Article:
While designing a hierarchy of objects without virtual methods, we do not need to declare and use constructors and destructors at all. (Constructors are still needed for virtual object variables, not to allocate memory to them, but to initialize the virtual call mechanism -- late binding.) Here are examples.


TAlgCmplx = object   {defines complex numbers in form  a + ib}

     Re, Im : extended;

     procedure Conj;  {z.Conj returns the conjugation to z}

     procedure Init(const x, y : extended);  {z.Init(x,y) means  z = x + iy}



  TExpCmplx = object  {defines complex numbers in form r*exp(i*Arg) }

     r, Arg : extended;

     procedure Conj;  {z.Conj returns the conjugation to z}

     procedure Init(const rad, fi : extended); {z.Init(rad, fi) means rad*exp(i*fi)}



Given these types, the following functions perform operations on complex numbers


function AlgOper(const z1 : TAlgCmplx; const op : char; const z2 : TAlgCmplx) : TAlgCmplx;

function ExpOper(const z1 : TExpCmplx; const op : char; const z2 : TExpCmplx) : TExpCmplx;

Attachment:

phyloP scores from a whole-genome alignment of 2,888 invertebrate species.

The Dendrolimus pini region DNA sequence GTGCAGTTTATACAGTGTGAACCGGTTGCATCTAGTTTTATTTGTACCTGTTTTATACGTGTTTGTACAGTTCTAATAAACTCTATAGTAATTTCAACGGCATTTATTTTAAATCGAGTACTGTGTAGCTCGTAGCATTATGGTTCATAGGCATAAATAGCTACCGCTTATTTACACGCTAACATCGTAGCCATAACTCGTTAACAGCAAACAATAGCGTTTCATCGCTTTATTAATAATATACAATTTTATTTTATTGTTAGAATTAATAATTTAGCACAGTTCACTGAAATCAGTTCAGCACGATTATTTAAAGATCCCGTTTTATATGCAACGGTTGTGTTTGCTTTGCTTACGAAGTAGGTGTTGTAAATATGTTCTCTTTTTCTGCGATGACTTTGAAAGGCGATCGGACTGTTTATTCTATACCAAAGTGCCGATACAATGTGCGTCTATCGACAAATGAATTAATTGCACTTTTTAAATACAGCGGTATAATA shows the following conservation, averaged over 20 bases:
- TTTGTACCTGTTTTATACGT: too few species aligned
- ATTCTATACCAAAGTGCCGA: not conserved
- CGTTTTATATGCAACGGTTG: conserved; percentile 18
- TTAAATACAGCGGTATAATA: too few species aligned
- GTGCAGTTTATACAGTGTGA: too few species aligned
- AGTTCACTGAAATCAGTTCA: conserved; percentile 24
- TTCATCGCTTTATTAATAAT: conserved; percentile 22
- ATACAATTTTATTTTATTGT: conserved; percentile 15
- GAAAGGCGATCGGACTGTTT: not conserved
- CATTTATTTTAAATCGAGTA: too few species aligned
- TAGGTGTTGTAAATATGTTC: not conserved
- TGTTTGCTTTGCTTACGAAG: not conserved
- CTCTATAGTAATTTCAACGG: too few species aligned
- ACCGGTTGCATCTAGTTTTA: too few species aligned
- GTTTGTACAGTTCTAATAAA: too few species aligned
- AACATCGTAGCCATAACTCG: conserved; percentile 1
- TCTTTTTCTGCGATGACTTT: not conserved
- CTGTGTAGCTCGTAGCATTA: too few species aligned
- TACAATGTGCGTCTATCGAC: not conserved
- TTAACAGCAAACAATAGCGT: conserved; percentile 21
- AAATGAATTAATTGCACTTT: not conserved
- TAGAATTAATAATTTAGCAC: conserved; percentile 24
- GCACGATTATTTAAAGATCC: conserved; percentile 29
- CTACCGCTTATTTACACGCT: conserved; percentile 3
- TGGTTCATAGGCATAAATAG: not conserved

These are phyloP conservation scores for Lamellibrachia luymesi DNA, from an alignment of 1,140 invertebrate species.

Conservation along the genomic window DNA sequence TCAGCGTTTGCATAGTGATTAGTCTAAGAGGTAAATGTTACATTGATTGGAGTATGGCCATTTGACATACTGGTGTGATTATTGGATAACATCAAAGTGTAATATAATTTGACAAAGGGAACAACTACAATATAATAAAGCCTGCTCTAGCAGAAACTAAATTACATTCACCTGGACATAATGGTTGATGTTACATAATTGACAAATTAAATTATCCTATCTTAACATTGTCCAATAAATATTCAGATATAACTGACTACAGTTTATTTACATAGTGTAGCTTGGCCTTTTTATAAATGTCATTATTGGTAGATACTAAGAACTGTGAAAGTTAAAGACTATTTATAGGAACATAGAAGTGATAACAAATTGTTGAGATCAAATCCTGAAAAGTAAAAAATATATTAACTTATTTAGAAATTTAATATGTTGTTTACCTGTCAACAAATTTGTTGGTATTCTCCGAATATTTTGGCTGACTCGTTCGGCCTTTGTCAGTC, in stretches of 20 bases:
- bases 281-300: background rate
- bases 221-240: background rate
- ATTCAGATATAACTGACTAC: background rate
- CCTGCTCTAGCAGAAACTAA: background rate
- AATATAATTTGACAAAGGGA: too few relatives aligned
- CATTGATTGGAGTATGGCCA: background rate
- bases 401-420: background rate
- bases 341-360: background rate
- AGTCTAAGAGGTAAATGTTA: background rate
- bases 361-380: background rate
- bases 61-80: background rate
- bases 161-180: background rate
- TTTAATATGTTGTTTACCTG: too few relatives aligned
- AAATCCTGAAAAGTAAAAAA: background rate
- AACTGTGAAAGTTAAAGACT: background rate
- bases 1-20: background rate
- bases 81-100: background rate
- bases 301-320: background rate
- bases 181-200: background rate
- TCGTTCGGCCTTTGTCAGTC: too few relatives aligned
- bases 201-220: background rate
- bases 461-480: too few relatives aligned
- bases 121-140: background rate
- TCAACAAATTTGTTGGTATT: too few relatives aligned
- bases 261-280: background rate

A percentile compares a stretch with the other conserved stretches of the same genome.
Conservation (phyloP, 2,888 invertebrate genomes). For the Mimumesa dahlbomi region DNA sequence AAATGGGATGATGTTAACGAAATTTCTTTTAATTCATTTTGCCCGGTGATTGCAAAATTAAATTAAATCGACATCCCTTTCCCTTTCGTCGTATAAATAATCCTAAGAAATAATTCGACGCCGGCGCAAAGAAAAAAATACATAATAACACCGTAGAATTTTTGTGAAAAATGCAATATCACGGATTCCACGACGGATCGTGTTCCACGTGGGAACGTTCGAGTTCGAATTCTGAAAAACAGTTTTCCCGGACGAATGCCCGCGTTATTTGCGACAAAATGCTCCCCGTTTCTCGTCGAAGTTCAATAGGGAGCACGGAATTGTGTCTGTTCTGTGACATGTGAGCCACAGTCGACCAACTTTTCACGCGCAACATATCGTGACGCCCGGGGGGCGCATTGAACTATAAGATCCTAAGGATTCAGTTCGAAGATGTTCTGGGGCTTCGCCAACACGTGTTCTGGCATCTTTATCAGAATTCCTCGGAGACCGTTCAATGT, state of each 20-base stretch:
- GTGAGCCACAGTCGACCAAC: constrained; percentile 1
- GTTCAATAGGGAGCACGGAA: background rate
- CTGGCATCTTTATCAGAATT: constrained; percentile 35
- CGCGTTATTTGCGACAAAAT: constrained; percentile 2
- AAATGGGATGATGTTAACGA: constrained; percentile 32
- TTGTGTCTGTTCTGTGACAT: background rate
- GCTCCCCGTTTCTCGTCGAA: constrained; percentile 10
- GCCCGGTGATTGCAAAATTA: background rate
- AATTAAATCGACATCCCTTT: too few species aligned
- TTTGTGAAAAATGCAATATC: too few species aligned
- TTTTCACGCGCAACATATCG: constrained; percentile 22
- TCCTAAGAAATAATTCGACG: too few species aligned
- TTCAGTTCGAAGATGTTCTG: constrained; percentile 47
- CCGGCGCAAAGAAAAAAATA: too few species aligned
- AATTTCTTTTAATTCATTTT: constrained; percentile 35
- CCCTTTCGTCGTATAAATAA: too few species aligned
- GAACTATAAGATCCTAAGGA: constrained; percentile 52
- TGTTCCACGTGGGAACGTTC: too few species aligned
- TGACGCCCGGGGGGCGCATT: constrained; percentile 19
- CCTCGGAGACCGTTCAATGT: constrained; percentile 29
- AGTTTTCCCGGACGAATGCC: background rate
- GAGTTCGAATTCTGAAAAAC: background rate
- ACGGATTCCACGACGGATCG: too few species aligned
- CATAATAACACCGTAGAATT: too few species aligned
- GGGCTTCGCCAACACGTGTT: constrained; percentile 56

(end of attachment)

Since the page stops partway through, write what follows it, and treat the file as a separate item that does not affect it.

and functions


function ExpToAlg(const z : TExpCmplx) : TAlgCmplx;

function AlgToExp(const z : TAlgCmplx) : TExpCmplx;


transform one format into another. With these functions it is easy to use arithmetic expressions with complex numbers. For example, the mathematical expression 

(z1 - z2)/(z3 + z4) may look like


AlgOper(AlgOper(z1, ‘-‘, z2), ‘/’, AlgOper(z3, ‘+’, z4));


Another example defines an object that provides bit-to-bit access within one byte.


TBit = [0..1];

T8Bits = object

      BitStore : byte;

      function  GetBit(  const i : byte) : TBit;

      procedure PutBit(const i : byte; const r : TBit);

      property Bit[const i : byte] : TBit read GetBit write PutBit;